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I'm just getting started in the world of Genealogy and I would like to hear people's stories of how they came to love Genealogy or what their biggest reward so far has been in researching their own generations or just doing Genealogy in general.

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I am going to tell y'all a story that I just have to share....

Some 30something years ago, I got bit by a bug... It's called a Genealogy bug.

While still in High School, I had an teacher who gave out a pedigree chart for a homework assignment.
I filled in as many blanks as I could, which were not very many, but that got me to wondering about those
Folks who's name I didn't know, but were connected to me by much more than just this piece of paper.

So I started asking questions, lots of questions! So began a lifelong quest to know.
To know more about Those that came before.
Not only their names & dates, but who they were, what they did and how they lived.
How current events of the day effected their lives.

The more I learned the more I wanted to learn.

At the very beginning, there was one blank the got me stuck. Yes, I knew the name and eventually was even able
To climb my way over it and go several generations back. But this was my mystery Man.

This one was my brick wall.

HE was it seemed, determined to not let me find him.
I heard lots of stories & I have seen Lots of information that folks had shared, but all of them after much digging
turned out to be yet another false trail.

You see this fella, well he was a bit of a scoundrel and although he was from a family line with much history of faithful
Long marriages and devoted husbands.
He broke the mold.
He married the first time ( we know it was his first, because He was only 17 when this one took place)
On the 19th day of March 1879 in Mount Vernon, Rockcastle County Kentucky.
To Miss Martha Frances Clark age 21.
They were to become the parents 8 sons & 3 daughters 1 child died as an infant.

My fella was not happy with just this one wife & family.
In 1902 at the age of 42 he married a young girl by the name of
Nelissa Stubblefield from a near by community & spent 3 months traveling around with this new wife.
Not ever bothering with a divorce.
His family soon found him along with this young wife staying in Seattle
And she was soon returned home to her father's house.

All this occurs while wife number 1 is carrying their 12th child.

Family stories I have heard, & I now believe to have a least some truth to it, is that He returned home for a bit & then one
Day while walking along with some of his children, he fell into the Arkansas River & drowned. The only thing found were his
Coat & hat somewhere down stream.
This occurred sometime before 1910 when wife #1 claimed to be a widow in the census Records.

However, stories were told of how he had really ran away with a school teacher or a piano player at the church. ( I've heard both versions)

But then.... Around 1921 one son, the next to the youngest went looking for & reportedly found his father,
Living in Northwest Arkansas with another wife & family.

Again more stories.

But proof was hard to find.

I have spent uncounted hours in the last 30something years looking.

I have seen death dates & places, I have heard stories of counterfeiting, of being able to disguise his appearance & voice, and
One story that he could even change his eye color, having returned home once and no one recognized him except his horse.
His having married up to 13 different wives. If this guy did manage to do all the things I have heard he done, he was one amazing man for certain.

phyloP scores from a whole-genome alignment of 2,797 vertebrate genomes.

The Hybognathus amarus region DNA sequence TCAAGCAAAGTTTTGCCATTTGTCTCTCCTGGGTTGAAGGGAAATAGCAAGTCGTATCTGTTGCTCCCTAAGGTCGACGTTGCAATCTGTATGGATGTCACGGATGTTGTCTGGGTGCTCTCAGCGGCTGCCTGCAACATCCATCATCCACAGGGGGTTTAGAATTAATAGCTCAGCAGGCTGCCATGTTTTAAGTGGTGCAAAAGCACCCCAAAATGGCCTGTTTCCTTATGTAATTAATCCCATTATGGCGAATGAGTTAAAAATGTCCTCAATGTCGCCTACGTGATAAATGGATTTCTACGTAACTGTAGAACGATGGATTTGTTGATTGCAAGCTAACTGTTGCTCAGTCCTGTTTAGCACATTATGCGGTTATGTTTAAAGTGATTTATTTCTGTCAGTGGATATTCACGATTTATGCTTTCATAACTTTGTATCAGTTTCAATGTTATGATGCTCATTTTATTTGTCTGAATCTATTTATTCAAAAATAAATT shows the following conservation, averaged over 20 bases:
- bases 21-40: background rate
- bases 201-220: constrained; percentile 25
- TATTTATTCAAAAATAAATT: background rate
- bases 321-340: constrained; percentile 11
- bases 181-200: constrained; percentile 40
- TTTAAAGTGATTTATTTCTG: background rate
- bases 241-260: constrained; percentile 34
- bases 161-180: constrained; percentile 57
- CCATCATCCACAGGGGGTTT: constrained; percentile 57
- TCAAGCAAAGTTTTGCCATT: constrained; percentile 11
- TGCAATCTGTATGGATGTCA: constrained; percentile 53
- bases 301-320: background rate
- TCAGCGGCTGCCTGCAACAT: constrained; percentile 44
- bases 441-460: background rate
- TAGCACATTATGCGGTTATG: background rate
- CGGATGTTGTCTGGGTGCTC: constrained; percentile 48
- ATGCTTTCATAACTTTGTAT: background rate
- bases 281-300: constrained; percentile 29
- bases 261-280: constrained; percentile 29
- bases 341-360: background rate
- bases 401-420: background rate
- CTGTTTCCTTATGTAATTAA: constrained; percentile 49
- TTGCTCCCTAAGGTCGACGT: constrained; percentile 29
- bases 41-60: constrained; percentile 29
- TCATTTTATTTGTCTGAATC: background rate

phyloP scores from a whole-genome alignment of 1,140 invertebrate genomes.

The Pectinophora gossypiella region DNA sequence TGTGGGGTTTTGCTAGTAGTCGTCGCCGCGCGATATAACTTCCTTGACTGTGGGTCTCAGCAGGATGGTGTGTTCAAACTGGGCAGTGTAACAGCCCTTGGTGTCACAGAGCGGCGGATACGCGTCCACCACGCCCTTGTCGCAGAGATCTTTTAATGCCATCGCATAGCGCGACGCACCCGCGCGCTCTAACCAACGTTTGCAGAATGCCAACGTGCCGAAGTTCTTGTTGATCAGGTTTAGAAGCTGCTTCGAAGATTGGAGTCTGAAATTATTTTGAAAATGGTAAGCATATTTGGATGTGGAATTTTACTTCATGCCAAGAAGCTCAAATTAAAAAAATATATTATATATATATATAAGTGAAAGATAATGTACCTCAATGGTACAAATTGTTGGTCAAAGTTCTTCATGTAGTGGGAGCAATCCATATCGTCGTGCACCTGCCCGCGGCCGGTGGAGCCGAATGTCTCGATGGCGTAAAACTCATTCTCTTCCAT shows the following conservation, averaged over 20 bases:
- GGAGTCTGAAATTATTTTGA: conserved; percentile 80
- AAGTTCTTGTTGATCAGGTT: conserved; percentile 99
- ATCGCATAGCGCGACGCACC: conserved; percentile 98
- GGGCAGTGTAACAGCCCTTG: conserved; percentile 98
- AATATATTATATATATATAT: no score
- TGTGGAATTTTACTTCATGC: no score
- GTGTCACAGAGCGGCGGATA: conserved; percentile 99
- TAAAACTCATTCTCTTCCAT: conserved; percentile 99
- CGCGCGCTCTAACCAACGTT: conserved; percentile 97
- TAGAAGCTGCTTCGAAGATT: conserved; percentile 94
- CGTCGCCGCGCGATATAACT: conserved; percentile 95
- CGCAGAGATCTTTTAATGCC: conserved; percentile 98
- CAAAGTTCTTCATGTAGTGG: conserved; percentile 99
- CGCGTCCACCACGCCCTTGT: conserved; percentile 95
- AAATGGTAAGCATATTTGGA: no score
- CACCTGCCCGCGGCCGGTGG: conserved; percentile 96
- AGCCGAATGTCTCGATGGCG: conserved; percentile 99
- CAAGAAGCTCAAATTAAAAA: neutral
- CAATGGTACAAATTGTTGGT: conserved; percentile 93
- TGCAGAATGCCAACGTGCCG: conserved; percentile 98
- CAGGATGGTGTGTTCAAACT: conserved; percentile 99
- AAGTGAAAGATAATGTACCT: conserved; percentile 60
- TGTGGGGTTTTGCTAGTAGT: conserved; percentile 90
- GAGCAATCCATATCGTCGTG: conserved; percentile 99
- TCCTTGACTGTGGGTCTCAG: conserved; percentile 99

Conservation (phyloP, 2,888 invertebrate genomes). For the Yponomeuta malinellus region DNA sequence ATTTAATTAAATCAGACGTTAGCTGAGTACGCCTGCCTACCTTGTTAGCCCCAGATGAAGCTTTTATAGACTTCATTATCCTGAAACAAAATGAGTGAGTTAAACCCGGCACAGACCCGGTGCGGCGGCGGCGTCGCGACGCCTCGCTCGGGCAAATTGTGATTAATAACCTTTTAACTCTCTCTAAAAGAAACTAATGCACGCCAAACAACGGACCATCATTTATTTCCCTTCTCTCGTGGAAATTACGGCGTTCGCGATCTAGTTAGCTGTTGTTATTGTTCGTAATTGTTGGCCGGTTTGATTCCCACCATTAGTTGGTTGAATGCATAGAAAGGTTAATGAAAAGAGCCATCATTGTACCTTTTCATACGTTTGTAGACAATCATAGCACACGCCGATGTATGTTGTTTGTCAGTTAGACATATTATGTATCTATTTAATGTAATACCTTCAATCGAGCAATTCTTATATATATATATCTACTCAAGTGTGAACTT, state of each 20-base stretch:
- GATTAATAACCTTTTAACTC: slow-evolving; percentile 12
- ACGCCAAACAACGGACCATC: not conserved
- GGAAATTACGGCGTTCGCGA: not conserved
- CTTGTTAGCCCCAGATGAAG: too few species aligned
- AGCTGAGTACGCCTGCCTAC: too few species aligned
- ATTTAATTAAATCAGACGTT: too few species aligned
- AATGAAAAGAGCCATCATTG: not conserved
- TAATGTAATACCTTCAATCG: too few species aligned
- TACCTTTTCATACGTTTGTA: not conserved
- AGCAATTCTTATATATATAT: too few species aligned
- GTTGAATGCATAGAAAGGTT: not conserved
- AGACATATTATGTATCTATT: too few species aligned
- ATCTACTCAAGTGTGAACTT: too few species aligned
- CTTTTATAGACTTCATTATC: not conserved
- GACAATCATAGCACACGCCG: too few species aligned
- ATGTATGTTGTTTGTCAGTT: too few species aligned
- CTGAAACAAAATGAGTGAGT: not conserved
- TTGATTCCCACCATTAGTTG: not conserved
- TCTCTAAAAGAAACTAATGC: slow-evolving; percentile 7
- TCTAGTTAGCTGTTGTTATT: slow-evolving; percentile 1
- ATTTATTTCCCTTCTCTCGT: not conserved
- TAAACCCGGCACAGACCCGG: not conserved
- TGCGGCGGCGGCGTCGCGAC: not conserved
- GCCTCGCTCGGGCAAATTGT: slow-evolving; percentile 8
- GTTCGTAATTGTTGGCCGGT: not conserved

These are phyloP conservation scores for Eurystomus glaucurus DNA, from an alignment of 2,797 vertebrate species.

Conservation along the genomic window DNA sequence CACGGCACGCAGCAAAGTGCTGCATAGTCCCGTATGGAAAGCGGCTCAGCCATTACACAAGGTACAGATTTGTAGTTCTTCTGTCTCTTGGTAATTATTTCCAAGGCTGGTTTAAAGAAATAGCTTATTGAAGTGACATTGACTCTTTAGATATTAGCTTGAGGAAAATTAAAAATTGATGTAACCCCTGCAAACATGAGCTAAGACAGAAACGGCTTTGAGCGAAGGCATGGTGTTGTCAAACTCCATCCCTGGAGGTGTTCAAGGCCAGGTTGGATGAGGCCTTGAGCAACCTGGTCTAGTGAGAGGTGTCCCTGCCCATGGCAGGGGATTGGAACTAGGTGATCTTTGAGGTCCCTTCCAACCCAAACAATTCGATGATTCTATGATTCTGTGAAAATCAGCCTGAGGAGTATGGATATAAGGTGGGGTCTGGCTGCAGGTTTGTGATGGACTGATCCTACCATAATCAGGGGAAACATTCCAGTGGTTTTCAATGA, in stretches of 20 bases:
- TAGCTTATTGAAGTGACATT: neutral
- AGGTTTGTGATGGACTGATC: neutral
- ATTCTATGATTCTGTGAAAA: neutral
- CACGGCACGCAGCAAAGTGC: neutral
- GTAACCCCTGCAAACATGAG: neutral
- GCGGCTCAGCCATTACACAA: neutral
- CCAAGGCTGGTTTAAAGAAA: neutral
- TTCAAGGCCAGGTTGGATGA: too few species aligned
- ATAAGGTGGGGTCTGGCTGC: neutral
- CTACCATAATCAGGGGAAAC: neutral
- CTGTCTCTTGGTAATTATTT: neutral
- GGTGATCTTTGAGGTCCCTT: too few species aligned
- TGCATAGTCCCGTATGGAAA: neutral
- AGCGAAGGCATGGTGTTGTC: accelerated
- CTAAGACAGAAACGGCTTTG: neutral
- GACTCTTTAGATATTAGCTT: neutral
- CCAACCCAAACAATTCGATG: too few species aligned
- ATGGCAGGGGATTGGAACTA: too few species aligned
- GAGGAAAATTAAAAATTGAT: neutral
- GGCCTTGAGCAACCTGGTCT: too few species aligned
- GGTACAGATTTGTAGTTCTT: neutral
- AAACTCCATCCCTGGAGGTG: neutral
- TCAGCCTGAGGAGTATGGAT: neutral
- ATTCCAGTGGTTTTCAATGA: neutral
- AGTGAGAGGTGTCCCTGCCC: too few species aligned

Some folks when asked would just shake their heads and not say much, others seemed to thrill in making him sound as if he were
Some super human able to leap small building in a single bound....

But I just wanted to know Him.

And now for the reason for my story today....NEVER EVER give up!

Over the years I have learned to check & double check and then check again.
To not file away as a lost cause any of those brick walls That seem to be so unmovable.
Well some angel out there is Watching over me,
because I have finally found my mystery man and he didn't die all those times folks had him dead & buried
In some book or file.
He lived to be the ripe ole age of 80, the father of 21 children, that I know of & is Buried in a
Little country cemetery in Johnson County Arkansas.
I know he married at least twice more and all without ever a divorce on record anywhere.

I requested and received a photo of his stone.

When it arrived and I at last had enough information to finish filling in
His blanks and enough history to write a book on his life. I sat at my keyboard and just
Stared at his name written in stone & how I wished he were here so that I could ask Him some questions.

Because you see, even though he was the "Black Sheep" that family didn't want
To talk about & true he was a real scoundrel, I can't help but have a soft spot in my heart for this
Man, who really has more to do with the reason I do what I do & the reason I love history, than any other person who ever lived.

He was my Great Grandfather and he will live in my heart & memory for a long time to come.

DeeDee Anglin Shackelford
28 June 2008
Biggest reward so far is finding my dads half sister he never knew he had.

On my maternal side, it would have to be discovering that the cousin who I knew had been researching the family for 50 years was still alive at 91 years old, and invited me to come look at all of her research!
finding my best friends grandfather in February after searching for over 30 years.... that was the best...
My biggest find was a distant cousin in Massachusetts. She actually found me. She had been looking for my paternal grandfather (my dad's grandpa) for several years, not knowing when he traveled over, he changed his last name.
I learned one summer what the original last name was, and posted the name and town on JewishGen asking for anyone to post me back. A week later there was Sue, and she has since sent me (snail mail) maps and charts and all sorts of data for hundreds of relatives.